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Iran: The stuggle for changeIran: The struggle for change

Women and society Women and society

In 1997 Iran's women voted in their millions for reformist President Mohammad Khatami. He in turn encouraged them to play a bigger role in politics.

Iranian women were given the vote in 1962 and are allowed to stand in elections. Women candidates did well in last year's local elections - the first since the revolution - with President Khatami's sister Fatemeh and his former adviser Jamileh Kadivar among the winners. Two women have put themselves forward as presidential candidates in June's elections, and one is seeking election to the Assembly of Experts, the conservative dominated body that is meant to supervise the Supreme Leader. Many Iranian women are well educated and in recent years more girls than boys have passed university entrance exams.

Since the revolution, the Iranian clergy has stressed the traditional family role of women. The majority of traditional clerics still believe men are superior and there are many inequalities under Iran's Islamic law. Mr Khatami, however, has said that according to Islam men and women are equal.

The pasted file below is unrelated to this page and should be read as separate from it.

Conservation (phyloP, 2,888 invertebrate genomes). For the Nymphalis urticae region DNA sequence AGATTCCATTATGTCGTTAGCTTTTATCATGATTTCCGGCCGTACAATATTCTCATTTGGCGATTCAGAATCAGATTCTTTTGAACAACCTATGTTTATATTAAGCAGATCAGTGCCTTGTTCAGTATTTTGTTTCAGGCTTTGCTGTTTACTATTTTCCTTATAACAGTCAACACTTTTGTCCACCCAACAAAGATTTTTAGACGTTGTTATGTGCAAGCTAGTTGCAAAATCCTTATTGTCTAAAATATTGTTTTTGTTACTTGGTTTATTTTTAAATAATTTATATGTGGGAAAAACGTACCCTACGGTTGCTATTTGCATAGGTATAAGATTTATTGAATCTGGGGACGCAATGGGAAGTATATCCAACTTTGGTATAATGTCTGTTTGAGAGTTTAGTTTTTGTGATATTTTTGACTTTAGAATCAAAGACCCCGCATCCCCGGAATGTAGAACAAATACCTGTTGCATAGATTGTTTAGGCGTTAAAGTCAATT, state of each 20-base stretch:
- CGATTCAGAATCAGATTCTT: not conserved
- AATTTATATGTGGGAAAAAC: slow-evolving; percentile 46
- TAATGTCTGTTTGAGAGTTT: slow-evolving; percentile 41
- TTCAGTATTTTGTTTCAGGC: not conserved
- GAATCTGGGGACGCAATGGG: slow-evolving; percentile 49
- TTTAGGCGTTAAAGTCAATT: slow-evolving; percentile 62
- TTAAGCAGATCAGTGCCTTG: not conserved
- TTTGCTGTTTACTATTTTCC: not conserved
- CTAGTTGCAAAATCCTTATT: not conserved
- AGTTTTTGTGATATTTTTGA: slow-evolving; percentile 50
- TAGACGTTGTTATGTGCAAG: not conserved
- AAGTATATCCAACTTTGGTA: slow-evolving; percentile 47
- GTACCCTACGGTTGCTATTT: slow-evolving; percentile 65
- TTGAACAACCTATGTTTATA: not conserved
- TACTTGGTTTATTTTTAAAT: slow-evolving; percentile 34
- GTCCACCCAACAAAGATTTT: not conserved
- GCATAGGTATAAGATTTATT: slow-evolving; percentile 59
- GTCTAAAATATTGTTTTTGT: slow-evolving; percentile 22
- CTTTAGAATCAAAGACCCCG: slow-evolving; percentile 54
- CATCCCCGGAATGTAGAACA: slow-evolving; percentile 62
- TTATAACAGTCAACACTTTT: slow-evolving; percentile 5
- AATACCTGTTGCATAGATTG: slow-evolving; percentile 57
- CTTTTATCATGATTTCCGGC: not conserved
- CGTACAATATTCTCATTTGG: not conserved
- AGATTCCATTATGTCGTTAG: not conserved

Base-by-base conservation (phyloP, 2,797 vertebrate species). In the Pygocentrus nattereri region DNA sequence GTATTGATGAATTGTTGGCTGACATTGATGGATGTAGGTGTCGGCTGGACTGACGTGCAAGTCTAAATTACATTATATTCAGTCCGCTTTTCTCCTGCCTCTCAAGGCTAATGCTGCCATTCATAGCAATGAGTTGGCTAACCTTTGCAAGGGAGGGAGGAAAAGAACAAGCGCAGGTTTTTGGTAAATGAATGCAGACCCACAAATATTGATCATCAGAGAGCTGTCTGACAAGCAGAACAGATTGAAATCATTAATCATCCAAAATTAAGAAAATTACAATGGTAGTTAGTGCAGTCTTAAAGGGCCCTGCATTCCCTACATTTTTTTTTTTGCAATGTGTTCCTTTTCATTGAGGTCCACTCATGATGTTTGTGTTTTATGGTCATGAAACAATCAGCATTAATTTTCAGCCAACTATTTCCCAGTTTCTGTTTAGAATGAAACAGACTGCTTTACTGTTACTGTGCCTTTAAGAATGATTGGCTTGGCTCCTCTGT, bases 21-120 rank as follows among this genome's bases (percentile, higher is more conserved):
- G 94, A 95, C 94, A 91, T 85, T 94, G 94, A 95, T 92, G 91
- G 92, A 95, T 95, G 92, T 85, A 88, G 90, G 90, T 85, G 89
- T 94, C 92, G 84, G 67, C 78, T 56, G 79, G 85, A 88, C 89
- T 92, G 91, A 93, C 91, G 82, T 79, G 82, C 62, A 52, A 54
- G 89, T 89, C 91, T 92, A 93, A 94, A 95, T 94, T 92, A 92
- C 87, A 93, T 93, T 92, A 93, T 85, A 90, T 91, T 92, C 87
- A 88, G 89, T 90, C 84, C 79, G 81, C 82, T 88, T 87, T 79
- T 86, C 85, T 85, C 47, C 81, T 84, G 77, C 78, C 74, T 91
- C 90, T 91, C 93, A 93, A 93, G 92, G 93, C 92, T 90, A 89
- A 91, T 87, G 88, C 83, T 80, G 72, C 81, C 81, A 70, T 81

In 1999 a senior cleric, Ayatollah Yosef Sanei, made headlines when he said there should be nothing to stop a woman becoming the Supreme Leader or president. He also said it was wrong not to allow women to become judges or to accept them as full witnesses in courts. There were women judges before the revolution, but they were removed in 1979. In recent years they have been brought back, but only in an advisory capacity. Laws have recently been passed allowing women to join the police force and women are now even allowed to attend and play football, the fanatically-supported national sport.

Iran's changing face
Democracy and reform
The role of youth
Women and society
Relations with the West
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